by Jack Rogers. Louisville: WJKP, 2006. ISBN 0-664-22939-5. Pb., 176 pp. $17.95
You are invited to travel with Jack Rogers on a life-changing, personal journey as he moves from being a conservative evangelical who viewed homosexuality as a “sin” to a progressive evangelical who now promotes the acceptance of homosexual orientation and practice.
Dr. Rogers, the Moderator of the Presbyterian Church (U.S.A.) General Assembly in 2001 and former professor of theology at Fuller and San Francisco Theological Seminaries, was asked by his pastor, Dean Thompson, in 1993 to participate in a Bible study about homosexuality. The group took seriously the seven official guidelines of the Presbyterian Church for Biblical interpretation. The first of these is “To recognize that Jesus Christ, the Redeemer, is the center of Scripture.” The seventh guideline is to “Seek to interpret a particular passage of the Bible in the light of all of the Bible.”
Using these guidelines the group came to the conclusion that the Bible says very little about homosexuality, which Jesus never mentioned. What the Bible does say in Leviticus 18:20 and Romans 1, studied in their full contexts, is a strong condemnation of idolatry and uninhibited sexual orgies that characterized the heathen worship of the times. The concept of committed, long term, same-sex relationships had not yet entered the culture. Rogers argues in clear and fascinating detail how the current bias against homosexuality in the 21st century is not based on what the Bible says but on cultural prejudice and a distorted understanding of natural law.
Opponents of homosexuality also refer to its being against our Confessions. Jack Rogers’ knowledge of both German and Dutch helps him expound on the original text of the Heidelberg Catechism, adopted in 1563. In the early 1960’s, in celebration of 400 years of usefulness, the Reformed Church in America and the Dutch Reformed Church produced an edition of the Heidelberg Catechism to which was added a reference to homosexuality–question number 87, which was not found in the original version of 1563. Except for this contemporary and unauthorized insertion, there is no mention of homosexuality in any of our eleven official confessions.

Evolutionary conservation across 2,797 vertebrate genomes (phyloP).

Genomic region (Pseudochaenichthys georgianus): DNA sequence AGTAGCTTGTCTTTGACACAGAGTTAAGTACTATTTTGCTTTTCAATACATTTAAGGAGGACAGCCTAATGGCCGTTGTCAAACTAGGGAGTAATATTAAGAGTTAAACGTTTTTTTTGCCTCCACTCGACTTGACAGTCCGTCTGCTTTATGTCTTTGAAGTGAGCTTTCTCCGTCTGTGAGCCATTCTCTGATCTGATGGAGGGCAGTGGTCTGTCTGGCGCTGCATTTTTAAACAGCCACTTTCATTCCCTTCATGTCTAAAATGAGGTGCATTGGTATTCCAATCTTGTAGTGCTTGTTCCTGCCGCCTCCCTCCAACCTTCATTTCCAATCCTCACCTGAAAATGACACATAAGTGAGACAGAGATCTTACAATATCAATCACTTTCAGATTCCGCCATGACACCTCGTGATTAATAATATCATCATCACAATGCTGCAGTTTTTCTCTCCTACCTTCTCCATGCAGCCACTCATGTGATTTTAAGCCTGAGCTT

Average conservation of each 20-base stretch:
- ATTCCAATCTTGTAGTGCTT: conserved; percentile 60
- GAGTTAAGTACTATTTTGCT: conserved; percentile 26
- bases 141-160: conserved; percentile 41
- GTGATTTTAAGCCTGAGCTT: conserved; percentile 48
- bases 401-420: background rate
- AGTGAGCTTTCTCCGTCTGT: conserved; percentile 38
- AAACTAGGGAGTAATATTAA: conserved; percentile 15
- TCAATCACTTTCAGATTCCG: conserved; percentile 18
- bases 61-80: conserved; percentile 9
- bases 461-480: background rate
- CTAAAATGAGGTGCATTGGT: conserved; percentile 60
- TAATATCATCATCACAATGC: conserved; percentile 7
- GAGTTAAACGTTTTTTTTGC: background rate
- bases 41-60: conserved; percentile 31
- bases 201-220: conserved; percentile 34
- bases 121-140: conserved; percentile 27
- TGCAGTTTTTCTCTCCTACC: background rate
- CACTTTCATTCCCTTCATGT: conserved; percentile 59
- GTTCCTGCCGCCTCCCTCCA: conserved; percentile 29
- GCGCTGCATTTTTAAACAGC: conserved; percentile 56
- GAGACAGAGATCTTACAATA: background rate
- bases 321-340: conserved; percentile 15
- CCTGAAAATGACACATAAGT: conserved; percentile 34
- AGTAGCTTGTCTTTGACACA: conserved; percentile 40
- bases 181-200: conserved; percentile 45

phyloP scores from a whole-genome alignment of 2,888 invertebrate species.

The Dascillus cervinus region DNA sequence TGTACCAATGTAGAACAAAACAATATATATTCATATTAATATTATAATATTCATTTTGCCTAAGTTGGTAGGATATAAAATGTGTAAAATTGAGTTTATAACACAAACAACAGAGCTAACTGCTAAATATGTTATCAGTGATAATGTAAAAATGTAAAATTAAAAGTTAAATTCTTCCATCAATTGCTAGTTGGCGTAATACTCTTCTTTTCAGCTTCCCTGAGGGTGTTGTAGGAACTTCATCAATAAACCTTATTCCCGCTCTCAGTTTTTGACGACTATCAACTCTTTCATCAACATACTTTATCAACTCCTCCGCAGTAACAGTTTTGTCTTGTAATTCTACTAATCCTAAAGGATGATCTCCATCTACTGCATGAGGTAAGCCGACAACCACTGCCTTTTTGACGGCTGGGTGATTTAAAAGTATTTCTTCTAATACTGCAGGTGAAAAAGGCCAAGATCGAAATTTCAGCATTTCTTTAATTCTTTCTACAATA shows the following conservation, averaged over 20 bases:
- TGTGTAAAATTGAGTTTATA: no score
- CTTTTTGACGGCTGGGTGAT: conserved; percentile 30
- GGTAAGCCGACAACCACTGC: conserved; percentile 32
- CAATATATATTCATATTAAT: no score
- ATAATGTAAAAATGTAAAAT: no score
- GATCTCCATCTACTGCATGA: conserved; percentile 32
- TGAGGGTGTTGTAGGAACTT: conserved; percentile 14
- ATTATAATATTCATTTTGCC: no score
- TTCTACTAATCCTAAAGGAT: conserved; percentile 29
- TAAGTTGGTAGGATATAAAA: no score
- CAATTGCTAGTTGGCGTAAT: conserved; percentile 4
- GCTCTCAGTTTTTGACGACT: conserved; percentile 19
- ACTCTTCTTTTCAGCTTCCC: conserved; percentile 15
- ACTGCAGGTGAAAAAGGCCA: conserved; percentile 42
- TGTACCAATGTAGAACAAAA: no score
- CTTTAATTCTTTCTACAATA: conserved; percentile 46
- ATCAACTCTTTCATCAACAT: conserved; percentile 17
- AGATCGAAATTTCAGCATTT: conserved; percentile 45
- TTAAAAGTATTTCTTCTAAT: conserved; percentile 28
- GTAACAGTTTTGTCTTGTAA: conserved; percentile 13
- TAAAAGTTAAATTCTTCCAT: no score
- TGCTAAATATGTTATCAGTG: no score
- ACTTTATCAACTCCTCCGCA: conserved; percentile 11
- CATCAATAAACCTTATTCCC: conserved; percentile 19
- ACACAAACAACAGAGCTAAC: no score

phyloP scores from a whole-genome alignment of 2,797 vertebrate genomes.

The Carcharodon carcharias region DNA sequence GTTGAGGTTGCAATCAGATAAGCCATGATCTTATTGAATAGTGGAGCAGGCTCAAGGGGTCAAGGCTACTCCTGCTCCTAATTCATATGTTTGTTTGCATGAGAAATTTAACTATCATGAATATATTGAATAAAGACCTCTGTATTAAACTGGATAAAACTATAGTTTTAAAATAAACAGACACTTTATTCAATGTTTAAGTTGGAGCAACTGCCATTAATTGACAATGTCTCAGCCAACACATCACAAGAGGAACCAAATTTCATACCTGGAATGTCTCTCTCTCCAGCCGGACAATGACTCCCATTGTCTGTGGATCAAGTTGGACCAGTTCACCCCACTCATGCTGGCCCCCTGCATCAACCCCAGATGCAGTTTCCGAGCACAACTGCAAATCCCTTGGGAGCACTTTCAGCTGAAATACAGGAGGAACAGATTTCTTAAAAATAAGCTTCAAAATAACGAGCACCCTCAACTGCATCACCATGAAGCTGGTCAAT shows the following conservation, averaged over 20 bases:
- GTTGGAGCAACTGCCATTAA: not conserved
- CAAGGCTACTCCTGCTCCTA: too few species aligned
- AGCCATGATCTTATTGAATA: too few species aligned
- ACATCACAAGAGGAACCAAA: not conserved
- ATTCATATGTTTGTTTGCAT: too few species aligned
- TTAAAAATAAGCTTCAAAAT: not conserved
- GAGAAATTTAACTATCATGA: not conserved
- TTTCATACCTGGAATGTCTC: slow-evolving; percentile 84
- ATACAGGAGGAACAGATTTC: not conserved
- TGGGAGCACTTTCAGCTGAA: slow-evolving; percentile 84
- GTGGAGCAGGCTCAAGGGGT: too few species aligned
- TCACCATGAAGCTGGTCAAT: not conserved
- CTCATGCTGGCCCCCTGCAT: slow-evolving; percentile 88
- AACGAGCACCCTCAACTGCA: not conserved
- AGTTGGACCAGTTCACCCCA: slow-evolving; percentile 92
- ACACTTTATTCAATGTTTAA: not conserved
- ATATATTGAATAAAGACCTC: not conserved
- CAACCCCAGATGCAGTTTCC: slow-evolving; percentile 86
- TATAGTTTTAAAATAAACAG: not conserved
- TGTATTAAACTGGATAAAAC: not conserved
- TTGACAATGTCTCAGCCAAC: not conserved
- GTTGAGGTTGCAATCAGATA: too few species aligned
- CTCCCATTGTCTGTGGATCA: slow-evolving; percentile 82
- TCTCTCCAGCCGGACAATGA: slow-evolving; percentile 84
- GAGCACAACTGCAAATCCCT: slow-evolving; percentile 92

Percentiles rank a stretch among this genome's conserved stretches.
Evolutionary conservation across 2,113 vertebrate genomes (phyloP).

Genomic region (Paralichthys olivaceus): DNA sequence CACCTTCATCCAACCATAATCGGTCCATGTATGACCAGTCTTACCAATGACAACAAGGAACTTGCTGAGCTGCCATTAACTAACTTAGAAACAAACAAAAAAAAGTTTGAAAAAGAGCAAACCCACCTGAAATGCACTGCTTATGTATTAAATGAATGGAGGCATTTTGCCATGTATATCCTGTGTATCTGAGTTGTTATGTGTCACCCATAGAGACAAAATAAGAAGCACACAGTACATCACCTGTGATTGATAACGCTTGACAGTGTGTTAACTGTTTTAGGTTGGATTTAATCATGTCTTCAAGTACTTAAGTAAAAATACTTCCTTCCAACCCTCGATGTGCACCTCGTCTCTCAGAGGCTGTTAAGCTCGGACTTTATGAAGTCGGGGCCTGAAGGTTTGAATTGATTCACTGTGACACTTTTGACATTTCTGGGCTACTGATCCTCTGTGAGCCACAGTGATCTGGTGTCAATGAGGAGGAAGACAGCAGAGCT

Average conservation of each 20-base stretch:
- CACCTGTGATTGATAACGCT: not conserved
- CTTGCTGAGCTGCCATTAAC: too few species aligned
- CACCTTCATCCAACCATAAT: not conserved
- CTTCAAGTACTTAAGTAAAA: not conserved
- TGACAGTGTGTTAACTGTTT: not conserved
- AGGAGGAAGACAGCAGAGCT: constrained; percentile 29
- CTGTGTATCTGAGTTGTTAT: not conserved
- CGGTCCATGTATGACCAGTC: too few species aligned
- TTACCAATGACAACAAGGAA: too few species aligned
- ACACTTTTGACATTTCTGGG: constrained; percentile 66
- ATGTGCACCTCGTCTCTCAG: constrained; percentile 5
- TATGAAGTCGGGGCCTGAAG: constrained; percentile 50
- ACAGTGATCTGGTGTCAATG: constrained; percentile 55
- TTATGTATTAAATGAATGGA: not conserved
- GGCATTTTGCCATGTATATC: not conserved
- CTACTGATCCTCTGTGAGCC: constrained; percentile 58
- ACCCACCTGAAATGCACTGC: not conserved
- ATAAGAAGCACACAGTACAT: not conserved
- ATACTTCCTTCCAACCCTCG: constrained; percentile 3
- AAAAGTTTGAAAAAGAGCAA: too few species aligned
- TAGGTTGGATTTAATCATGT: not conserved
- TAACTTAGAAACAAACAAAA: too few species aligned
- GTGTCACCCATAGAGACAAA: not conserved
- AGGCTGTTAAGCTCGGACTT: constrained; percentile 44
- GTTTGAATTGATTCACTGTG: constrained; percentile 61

Jesus, the Bible, and Homosexuality is primarily addressed to those who have not yet carefully and prayerfully examined the biblical and confessional standards for ordination. Rogers makes the case that the crisis concerning the potential ordination of qualified homosexual persons to the offices of deacon, elder, and Minister of Word and Sacrament in the PC(USA) will only be solved by prayerful Bible study. He states that until we understand that our basic sacred documents grant us permission to learn and to change, we cannot follow the direction of the Holy Spirit.
People change their minds and hearts about important issues for a wide variety of reasons. Some seem to enjoy confessing other people’s sins, resisting other people’s temptations and avoiding controversial subjects that benefit their vested interests. Thankfully many others take seriously Paul’s statement, For I am not ashamed of the gospel, it is the power of God for salvation to every one who has faith (Romans 1:16).
Within recent memory, the Presbyterian Church has changed its position and spirit regarding slavery, racial discrimination, women’s ordination, divorce, and remarriage. Rogers’ retracing of these dramatic transformations is instructive and inspiring. Each change has taken place as Presbyterians have been led to view Christ as the center of Scripture and to view the particular issue as it is framed within the context of the entire Bible. The author shares his own new understanding of the inclusiveness of God’s love and invites us to journey with him.
Ralph D. Bucy is a retired Presbyterian minister living at Massanetta Springs, Va.